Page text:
Reset Or Recap?

Topic 27619 | Page 1

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Wild-Bill's Comment
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What’s your preference and why? Going into my second week solo, I’m trying to figure it out. Theoretically it sounded like if you can average around 8.5-9 hours a day you can go on forever. With the way My loads are being scheduled, my hours are all over the board. I have days I’ll be getting back 4-5 hours and days I’ll be getting back 10-12.

Jamie's Comment
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I personally do a reset every week, I love to run long days about 500-600 miles a day, park for a reset to catch up on sleep, do laundry, restock food supplies, clean my truck, etc.

ID Mtn Gal's Comment
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From spring thru fall, I do recaps on the road so I can see the sites or visit friends and family if I'm near by.

Winter, I run recap hours and do my reset at home. My mini Rat Terrier doesn't like winter on the road....tho at home he likes to go outside and bask in the cold weather.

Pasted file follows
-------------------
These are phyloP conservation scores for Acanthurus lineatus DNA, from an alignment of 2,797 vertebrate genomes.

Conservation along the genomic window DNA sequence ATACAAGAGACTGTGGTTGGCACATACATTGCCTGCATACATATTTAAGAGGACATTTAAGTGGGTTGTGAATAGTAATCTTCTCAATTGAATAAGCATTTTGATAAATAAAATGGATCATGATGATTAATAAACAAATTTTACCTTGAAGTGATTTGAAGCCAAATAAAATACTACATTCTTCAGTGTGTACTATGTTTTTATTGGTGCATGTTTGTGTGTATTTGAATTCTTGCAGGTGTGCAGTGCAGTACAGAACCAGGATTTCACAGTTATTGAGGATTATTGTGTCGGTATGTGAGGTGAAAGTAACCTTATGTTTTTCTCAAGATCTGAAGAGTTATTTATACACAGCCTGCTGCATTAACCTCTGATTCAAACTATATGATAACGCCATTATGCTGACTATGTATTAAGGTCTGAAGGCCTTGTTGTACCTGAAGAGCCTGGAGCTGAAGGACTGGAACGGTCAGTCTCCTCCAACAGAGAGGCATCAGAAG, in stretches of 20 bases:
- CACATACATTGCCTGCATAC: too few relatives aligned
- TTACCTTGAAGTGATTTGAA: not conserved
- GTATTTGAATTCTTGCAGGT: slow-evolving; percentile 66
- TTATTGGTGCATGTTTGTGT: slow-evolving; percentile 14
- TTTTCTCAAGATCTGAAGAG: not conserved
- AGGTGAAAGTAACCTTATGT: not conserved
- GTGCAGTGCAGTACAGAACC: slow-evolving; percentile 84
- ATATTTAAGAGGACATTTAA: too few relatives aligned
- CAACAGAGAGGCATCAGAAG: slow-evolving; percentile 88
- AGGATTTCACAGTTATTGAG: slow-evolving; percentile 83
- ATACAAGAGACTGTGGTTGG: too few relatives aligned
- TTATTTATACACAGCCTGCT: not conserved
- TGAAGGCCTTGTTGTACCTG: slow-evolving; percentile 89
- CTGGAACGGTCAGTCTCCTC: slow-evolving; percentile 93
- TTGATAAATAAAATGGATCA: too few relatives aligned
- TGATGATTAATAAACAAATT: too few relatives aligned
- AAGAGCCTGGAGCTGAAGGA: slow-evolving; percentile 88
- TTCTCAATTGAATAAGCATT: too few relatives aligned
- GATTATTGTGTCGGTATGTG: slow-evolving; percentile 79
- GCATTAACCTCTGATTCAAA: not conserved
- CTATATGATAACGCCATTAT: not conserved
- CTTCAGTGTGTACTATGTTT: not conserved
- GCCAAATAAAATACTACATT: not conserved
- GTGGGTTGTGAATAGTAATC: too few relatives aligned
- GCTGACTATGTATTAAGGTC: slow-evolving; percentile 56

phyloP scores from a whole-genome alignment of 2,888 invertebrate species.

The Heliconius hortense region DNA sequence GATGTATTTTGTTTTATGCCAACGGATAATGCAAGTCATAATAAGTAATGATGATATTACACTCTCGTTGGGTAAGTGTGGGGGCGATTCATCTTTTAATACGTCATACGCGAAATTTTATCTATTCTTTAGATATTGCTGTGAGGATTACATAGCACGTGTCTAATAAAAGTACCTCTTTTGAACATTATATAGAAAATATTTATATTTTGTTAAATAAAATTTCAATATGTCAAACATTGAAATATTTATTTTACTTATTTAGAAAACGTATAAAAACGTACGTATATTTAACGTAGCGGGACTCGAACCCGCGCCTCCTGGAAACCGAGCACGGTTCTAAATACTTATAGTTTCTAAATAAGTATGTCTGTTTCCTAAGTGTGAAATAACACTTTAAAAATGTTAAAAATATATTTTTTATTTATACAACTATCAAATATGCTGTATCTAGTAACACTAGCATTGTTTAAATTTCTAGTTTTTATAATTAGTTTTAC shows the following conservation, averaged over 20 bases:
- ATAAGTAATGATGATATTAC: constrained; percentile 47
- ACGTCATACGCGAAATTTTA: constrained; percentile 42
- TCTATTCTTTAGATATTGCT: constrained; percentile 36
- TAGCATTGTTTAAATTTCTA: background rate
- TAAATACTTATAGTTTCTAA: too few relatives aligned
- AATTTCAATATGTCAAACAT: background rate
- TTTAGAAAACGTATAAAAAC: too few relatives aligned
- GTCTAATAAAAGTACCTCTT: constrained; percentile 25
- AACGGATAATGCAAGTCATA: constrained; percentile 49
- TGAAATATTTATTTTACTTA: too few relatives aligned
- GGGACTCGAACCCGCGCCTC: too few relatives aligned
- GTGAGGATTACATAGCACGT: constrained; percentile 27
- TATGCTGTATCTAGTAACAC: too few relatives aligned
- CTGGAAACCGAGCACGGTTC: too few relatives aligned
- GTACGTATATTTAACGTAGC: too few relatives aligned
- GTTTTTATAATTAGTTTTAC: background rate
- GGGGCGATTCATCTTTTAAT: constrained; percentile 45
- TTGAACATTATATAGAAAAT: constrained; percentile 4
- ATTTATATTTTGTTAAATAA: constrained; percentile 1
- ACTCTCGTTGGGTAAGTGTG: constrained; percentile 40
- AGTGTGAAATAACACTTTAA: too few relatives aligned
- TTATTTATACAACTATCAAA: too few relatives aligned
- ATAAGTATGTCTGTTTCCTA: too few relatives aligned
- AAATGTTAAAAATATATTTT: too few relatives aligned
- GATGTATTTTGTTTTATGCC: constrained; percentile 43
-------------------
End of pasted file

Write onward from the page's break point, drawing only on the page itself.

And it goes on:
Turtle's Comment
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Opinions will be on both sides of the aisle here. The truth is both options will need to be employed from time to time. As you are finding out, on duty hours can vary greatly from day to day. Your load and appointment time will usually dictate whether you recap or reset.

Personally, I've always followed the practice of getting as much done as possible when I can. That means I'll run hard every day, taking advantage of any opportunity to keep rolling, never knowing when the unexpected delay will slow me down. This meant that I usually reset every week or so. I preferred it that way. As Jamie mentioned, it's nice to have a break to relax, wash clothes, take a walk, etc. The reset method always worked very well for me, allowing me to deliver early countless times. Even on loads that couldn't be delivered early, I'd still push myself hard to get there ASAP. If I can get there early enough to squeeze in a 34, I'm a happy man. That allows me to start off with a fresh 70, and there's nothing like a fresh 70 that says "Give me that long load, I'll have the hours to get it there."

Others prefer to run shorter days and recap hours back, basically running 7 days a week. The problem I always saw with that is it limits your daily miles. Then when the unexpected delay occurs, you've now limited your weekly miles, due to not maxing out each day.

Strictly mathematically speaking, the reset method is more efficient and productive in increasing your miles when all things are equal and perfect. In reality, it's a crapshoot. The best laid plans can go to waste with one appointment change or delay. Just do the best you can every day, find your rhythm, and see what works for you.